There is one additional case which is not discussed in the literature and which is also compatible with the neoclassical macroeconomic labour market model. The “normal” shape of the supply curve of labour is not deduced from a strict microeconomic analysis. From a microeconomic foundation many different types of macroeconomic supply functions of labour are possible (cp. Bliss 1975). When real wages become very low, any further reduction in real wages typically increases the supply of labour as people have to work more to survive. Historically, this phenomenon was demonstrated during the industrial revolution (cp. Engels 1845). In today’s developing and even developed countries we also see this phenomenon as people with low income need two or three jobs to meet their subsistence needs (cp. Shipler 2004). At very high real wage rates labour supply for utility maximising households can decrease as the opportunity cost of leisure increases. Deducted on the basis of the neoclassical paradigm a more complicated supply function of labour can lead to several equilibrium This argument was used by the German Counsel of Economic Advisers in its report in 2006 (cp.
GLU | The Theoretical Debate about Minimum Wages combinations between real wages and employment. Such a case is shown in Diagram 5.
The existence of a more-than-one-equilibrium is well known from the General Equilibrium Model and leads to path-dependence of economic development. On purely theoretical grounds, it is not possible to say which equilibrium is optimal, given that utility comparisons between different individuals are not possible, and therefore it is not possible to develop a macroeconomic utility function. However, politically and socially it is arguable that a situation of very low real wages in combination with very long working hours is not preferable for a society.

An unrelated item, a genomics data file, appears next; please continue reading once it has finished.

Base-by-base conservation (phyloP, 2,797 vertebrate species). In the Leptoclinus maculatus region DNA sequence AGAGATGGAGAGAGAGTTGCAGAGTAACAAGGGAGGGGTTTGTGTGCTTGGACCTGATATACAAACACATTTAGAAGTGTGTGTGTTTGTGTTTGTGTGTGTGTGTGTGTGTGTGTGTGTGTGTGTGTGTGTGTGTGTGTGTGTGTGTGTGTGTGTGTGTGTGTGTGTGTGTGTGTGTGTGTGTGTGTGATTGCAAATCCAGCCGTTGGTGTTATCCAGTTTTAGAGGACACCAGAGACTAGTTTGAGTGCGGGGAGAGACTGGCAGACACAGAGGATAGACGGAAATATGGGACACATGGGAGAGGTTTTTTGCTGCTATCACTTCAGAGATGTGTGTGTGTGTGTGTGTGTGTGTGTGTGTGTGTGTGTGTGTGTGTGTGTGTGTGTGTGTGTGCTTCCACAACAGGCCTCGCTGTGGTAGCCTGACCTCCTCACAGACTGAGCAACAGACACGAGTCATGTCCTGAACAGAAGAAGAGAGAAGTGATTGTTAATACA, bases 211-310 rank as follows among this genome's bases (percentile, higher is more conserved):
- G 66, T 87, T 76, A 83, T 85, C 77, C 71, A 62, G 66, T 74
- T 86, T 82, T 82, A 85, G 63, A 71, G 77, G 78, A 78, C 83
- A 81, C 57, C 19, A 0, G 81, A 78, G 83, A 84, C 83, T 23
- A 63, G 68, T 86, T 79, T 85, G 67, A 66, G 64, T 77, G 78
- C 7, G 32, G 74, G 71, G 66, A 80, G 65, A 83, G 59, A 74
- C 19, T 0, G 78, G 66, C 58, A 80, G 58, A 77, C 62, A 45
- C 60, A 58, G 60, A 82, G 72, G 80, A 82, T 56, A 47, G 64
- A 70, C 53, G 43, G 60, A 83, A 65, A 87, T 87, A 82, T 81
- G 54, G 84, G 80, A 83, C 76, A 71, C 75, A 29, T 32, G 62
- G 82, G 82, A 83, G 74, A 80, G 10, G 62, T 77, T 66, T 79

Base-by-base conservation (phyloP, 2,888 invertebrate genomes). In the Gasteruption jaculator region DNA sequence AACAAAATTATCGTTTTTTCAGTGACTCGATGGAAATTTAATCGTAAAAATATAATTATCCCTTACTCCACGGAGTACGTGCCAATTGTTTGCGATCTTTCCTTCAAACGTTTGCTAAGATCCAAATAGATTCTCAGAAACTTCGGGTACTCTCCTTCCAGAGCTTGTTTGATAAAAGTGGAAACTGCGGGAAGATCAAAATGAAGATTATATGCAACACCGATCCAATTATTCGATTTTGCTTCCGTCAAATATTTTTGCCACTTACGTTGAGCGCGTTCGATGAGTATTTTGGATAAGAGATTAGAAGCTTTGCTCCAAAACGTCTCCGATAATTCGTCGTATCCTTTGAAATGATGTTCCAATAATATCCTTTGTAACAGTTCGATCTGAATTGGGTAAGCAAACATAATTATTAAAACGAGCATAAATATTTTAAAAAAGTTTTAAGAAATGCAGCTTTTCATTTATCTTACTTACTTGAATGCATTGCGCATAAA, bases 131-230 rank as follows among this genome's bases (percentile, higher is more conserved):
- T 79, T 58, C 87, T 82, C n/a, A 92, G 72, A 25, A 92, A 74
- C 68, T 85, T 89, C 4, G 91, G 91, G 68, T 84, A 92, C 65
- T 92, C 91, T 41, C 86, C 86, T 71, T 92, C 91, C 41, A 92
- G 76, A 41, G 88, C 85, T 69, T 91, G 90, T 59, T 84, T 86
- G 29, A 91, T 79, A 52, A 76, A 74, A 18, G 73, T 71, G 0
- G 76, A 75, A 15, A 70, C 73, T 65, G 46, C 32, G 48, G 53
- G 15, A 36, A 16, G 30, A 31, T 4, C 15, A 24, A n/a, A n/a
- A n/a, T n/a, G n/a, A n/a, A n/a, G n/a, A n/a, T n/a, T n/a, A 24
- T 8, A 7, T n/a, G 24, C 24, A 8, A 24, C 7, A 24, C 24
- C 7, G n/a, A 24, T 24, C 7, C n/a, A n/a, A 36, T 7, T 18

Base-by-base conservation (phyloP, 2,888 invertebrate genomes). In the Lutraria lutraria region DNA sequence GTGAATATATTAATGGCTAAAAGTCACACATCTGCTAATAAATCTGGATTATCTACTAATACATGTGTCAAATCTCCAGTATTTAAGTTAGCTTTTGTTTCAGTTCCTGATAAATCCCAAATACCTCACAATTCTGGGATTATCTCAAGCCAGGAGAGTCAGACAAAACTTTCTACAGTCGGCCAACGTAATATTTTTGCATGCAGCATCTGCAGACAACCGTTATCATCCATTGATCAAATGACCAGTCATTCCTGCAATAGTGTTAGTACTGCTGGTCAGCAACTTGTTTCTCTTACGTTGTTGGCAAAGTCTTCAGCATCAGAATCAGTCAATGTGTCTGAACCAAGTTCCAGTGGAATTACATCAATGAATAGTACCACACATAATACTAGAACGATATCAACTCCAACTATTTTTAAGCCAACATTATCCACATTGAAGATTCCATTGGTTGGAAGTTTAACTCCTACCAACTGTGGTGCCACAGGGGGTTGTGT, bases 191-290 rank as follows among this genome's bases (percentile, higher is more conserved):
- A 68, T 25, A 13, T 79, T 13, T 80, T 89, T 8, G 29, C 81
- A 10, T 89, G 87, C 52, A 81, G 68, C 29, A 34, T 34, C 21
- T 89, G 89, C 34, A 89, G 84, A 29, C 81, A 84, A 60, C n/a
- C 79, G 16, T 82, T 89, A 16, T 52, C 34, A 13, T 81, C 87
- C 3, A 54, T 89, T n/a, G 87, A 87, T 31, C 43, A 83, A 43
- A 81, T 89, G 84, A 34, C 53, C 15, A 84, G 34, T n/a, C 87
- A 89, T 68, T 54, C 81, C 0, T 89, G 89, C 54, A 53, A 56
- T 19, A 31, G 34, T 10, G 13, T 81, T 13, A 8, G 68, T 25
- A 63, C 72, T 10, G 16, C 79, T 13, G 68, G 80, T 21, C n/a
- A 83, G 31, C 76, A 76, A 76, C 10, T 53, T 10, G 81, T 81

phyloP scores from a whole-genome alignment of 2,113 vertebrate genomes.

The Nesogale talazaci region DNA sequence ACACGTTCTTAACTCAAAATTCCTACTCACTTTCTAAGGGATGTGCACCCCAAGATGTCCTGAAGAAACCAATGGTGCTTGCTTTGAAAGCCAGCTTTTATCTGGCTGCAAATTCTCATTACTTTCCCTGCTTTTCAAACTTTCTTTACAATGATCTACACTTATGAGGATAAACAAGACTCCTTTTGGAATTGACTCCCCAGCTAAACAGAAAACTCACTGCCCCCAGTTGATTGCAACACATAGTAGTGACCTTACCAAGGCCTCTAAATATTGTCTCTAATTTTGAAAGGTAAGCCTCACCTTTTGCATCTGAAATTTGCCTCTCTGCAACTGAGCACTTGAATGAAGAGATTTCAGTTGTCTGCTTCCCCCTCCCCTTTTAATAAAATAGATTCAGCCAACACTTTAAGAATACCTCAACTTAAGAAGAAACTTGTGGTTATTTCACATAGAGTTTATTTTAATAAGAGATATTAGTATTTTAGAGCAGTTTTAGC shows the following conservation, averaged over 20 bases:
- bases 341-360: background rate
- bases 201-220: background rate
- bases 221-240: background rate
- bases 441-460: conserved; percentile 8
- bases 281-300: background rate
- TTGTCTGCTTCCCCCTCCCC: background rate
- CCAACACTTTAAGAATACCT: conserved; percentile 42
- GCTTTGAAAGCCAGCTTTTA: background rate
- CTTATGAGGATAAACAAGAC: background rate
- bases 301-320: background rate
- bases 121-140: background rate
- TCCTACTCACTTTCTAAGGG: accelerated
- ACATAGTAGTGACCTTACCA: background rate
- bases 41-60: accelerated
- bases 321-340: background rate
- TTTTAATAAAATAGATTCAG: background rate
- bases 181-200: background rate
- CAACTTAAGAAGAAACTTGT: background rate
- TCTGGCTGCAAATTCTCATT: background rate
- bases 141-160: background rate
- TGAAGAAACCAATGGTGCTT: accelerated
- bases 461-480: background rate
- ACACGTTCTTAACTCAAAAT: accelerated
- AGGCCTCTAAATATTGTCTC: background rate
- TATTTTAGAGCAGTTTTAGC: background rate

Minimum wages, for example, are therefore one available tool which helps to avoid undesirable equilibriums with very low real wages and long working hours (wr1 with employment N3). In addition, it is questionable whether labour supply depends on real wages. On the contrary, labour markets are institutionally highly regulated, representing socially accepted norms of working times.
GLU | The Theoretical Debate about Minimum Wages
4. CONCLUSIONS Changes in minimum wages can affect employment, income distribution and price level. Empirical investigations in a large number of countries and historical periods show that there is no clear relationship between minimum wages and unemployment. However, there is a broad consensus that minimum wages change income distribution in favour of low-paid workers. Price level effects of minimum wages have not been in the centre of the empirical research.